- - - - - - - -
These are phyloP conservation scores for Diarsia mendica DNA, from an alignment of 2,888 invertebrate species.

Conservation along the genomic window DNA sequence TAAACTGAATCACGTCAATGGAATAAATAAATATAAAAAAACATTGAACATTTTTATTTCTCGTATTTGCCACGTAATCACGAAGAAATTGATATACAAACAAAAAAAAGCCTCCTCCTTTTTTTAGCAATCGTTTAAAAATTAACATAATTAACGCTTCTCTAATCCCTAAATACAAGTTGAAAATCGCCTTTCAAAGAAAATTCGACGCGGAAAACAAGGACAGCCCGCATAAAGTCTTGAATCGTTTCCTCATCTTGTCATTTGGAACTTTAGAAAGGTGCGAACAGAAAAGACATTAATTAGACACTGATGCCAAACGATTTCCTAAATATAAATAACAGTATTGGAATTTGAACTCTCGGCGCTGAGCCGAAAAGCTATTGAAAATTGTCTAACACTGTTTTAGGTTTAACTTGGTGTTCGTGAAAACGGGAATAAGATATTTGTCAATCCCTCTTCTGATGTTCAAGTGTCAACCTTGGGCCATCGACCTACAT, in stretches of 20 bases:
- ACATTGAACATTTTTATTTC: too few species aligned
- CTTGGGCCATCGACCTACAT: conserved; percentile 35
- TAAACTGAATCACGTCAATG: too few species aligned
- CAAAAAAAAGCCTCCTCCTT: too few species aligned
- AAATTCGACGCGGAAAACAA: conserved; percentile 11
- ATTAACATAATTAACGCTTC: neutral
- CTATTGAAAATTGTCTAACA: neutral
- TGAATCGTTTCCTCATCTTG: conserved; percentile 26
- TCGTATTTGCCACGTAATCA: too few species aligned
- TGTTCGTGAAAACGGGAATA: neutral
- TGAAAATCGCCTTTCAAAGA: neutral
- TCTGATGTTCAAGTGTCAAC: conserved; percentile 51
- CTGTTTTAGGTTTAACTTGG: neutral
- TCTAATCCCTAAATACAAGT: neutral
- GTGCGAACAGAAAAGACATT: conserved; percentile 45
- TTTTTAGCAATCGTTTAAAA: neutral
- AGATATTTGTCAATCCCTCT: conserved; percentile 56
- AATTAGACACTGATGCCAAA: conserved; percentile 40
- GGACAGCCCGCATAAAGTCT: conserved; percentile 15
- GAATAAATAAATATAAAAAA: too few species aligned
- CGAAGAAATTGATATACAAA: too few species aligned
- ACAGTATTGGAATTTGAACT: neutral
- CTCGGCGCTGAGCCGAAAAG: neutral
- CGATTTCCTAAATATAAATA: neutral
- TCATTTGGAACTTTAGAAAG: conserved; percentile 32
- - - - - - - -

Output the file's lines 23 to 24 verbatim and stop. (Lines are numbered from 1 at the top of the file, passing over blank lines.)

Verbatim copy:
- CGAAGAAATTGATATACAAA: too few species aligned
- ACAGTATTGGAATTTGAACT: neutral